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Georgia medical malpractice claims: 3 important rules to know

If you’ve ever suffered harm due to a doctor’s negligence, you may be able to sue for medical malpractice. The laws surrounding this category of negligence vary dramatically from state to state, so it’s important to learn the laws specific to your area.

Today we examine three key concepts to understand for any medical malpractice suit in Georgia:

Affidavit by expert

If you want to sue over medical malpractice in Georgia, it’s insufficient to just file a complaint; you must also file an affidavit by expert. This is an official statement written by a medical expert. It is a professional opinion which supports your claim that medical negligence led to your injury. If you don’t file an affidavit in conjunction with your complaint, your case could be dismissed.

Statute of limitations

The statute of limitations refers to the time limit you have to press charges. For medical malpractice suits, you normally have two years from the date the negligence occurred to file a claim. In some cases, however, you may not realize there was negligence or discover any harm until after the two years has passed. In such cases, the date by which you file your claim cannot exceed five years from the date of negligence. A final exception in Georgia law states that if a doctor leaves a foreign object in a patient (e.g., following surgery), that patient can file a medical malpractice claim within one year of discovering the object, regardless of when the negligence originally occurred.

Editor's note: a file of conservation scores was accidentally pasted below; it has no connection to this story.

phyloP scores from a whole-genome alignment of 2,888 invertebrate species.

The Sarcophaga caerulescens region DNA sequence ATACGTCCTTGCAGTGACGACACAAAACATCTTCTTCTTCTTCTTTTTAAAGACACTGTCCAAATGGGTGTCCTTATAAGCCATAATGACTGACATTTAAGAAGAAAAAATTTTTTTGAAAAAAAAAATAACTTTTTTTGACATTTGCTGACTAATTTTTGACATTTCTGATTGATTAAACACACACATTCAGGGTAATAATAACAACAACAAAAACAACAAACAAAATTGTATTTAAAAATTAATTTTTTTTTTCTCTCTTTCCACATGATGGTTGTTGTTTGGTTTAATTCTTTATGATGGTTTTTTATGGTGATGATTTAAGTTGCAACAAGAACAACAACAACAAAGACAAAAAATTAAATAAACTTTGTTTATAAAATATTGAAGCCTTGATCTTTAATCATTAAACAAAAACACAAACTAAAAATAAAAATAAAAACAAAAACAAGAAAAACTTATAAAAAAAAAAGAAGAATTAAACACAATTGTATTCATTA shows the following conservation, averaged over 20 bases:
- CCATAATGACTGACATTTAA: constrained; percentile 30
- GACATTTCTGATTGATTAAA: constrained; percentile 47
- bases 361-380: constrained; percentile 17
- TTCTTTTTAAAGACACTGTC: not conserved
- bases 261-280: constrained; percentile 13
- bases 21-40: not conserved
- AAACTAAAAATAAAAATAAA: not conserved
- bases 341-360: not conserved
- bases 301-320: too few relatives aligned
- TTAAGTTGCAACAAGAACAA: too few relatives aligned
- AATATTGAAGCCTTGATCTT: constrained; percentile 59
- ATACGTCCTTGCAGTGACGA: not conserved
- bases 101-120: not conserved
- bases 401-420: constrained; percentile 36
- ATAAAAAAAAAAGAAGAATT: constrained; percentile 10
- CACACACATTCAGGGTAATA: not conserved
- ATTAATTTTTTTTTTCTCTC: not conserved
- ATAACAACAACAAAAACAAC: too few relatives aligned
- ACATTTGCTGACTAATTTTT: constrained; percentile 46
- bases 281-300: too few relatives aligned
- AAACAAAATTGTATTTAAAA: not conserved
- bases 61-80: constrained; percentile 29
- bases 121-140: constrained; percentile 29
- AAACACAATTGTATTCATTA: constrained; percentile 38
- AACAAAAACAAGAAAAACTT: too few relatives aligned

Award cap

Many states place a limit—a so-called “cap”—on the award you can receive in a medical malpractice case. Georgia used to be among these states—capping non-economic damages for pain and suffering at $350,000 for cases involving physicians. But in 2010, the Georgia Supreme Court found that cap to be unconstitutional. This means that if you’re filing a medical malpractice suit in Georgia, there is theoretically no limit on how much you can receive in compensation.

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